Part of the Croatian heartland since the early 7th century, Lika was attacked by the Ottomans in the 16th century and was incorporated into the military frontier (vojna krajina). Vlach and Serb refugees, driven from Bosnia by the encroaching Ottomans, settled in the region with the blessing of the Habsburg monarchy, on the condition that they were prepared to fight to defend their new home. By the 1910 census the population was almost evenly split between the Orthodox and Catholic faiths, with many districts in the east having an outright Serbian majority.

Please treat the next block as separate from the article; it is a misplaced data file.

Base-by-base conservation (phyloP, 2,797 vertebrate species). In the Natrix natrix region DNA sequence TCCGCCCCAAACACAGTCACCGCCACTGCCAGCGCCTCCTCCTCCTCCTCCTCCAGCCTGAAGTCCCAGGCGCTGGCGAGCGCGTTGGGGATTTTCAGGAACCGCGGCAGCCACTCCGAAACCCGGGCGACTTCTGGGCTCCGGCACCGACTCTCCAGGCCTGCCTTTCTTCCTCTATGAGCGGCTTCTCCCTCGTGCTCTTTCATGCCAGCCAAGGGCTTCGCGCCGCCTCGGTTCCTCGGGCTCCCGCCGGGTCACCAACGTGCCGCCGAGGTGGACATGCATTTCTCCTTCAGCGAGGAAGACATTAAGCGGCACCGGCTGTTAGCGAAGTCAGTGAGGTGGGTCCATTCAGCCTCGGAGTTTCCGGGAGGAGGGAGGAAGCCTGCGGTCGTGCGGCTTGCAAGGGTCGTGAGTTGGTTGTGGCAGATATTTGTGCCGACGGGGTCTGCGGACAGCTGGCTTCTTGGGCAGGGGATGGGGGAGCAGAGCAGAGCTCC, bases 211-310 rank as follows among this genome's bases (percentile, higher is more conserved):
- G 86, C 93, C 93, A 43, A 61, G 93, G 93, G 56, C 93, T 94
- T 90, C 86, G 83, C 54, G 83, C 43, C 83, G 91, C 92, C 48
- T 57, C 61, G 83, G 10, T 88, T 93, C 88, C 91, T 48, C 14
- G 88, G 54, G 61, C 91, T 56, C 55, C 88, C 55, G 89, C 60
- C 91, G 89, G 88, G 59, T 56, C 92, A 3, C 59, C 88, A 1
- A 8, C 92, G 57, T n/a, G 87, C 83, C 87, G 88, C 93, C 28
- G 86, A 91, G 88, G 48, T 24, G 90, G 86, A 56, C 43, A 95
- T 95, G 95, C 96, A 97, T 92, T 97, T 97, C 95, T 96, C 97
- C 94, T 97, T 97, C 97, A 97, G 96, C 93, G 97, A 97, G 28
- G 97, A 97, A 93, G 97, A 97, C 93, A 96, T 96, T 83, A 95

During WWII, Lika's Serbian population suffered greatly at the hands of the Ustaše regime. In 1991, following Croatia's declaration of independence, the Serbs of the Krajina declared themselves an autonomous republic and it was in Lika that the first shots of the war rang out. Much of the local Croatian population was forced to abandon their homes and flee. When Croatian forces regained the area in 1995, most of the Serb population fled – leaving in their wake many abandoned homes and villages. Some, however, chose to return, and today the ethnic make-up of the region is 86% Croat and 12% Serb.